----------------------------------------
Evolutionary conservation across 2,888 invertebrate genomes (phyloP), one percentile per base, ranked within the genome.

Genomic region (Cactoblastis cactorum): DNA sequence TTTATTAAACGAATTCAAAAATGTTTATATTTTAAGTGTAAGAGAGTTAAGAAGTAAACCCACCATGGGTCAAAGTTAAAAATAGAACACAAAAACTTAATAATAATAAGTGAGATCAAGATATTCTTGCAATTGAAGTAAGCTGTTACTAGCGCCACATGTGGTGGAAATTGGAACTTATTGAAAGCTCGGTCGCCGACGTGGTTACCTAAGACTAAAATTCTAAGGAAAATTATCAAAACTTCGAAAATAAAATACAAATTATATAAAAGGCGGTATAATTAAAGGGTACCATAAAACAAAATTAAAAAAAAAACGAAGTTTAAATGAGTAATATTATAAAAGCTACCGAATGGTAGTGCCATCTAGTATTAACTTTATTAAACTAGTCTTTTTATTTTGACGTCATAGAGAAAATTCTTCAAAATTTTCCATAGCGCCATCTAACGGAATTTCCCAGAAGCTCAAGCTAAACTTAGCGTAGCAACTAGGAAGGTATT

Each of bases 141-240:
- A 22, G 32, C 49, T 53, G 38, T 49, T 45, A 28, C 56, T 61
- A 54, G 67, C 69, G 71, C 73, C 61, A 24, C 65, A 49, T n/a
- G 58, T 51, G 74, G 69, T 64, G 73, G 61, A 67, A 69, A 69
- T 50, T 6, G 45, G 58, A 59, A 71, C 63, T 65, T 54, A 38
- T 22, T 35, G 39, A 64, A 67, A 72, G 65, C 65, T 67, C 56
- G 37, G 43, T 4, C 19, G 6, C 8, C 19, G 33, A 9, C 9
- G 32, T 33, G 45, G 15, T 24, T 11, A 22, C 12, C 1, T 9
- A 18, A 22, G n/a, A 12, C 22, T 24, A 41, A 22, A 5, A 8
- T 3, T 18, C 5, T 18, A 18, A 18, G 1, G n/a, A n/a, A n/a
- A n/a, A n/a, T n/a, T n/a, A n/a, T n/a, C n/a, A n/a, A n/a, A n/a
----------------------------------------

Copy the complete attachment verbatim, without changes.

Evolutionary conservation across 2,888 invertebrate genomes (phyloP), one percentile per base, ranked within the genome.

Genomic region (Cactoblastis cactorum): DNA sequence TTTATTAAACGAATTCAAAAATGTTTATATTTTAAGTGTAAGAGAGTTAAGAAGTAAACCCACCATGGGTCAAAGTTAAAAATAGAACACAAAAACTTAATAATAATAAGTGAGATCAAGATATTCTTGCAATTGAAGTAAGCTGTTACTAGCGCCACATGTGGTGGAAATTGGAACTTATTGAAAGCTCGGTCGCCGACGTGGTTACCTAAGACTAAAATTCTAAGGAAAATTATCAAAACTTCGAAAATAAAATACAAATTATATAAAAGGCGGTATAATTAAAGGGTACCATAAAACAAAATTAAAAAAAAAACGAAGTTTAAATGAGTAATATTATAAAAGCTACCGAATGGTAGTGCCATCTAGTATTAACTTTATTAAACTAGTCTTTTTATTTTGACGTCATAGAGAAAATTCTTCAAAATTTTCCATAGCGCCATCTAACGGAATTTCCCAGAAGCTCAAGCTAAACTTAGCGTAGCAACTAGGAAGGTATT

Each of bases 141-240:
- A 22, G 32, C 49, T 53, G 38, T 49, T 45, A 28, C 56, T 61
- A 54, G 67, C 69, G 71, C 73, C 61, A 24, C 65, A 49, T n/a
- G 58, T 51, G 74, G 69, T 64, G 73, G 61, A 67, A 69, A 69
- T 50, T 6, G 45, G 58, A 59, A 71, C 63, T 65, T 54, A 38
- T 22, T 35, G 39, A 64, A 67, A 72, G 65, C 65, T 67, C 56
- G 37, G 43, T 4, C 19, G 6, C 8, C 19, G 33, A 9, C 9
- G 32, T 33, G 45, G 15, T 24, T 11, A 22, C 12, C 1, T 9
- A 18, A 22, G n/a, A 12, C 22, T 24, A 41, A 22, A 5, A 8
- T 3, T 18, C 5, T 18, A 18, A 18, G 1, G n/a, A n/a, A n/a
- A n/a, A n/a, T n/a, T n/a, A n/a, T n/a, C n/a, A n/a, A n/a, A n/a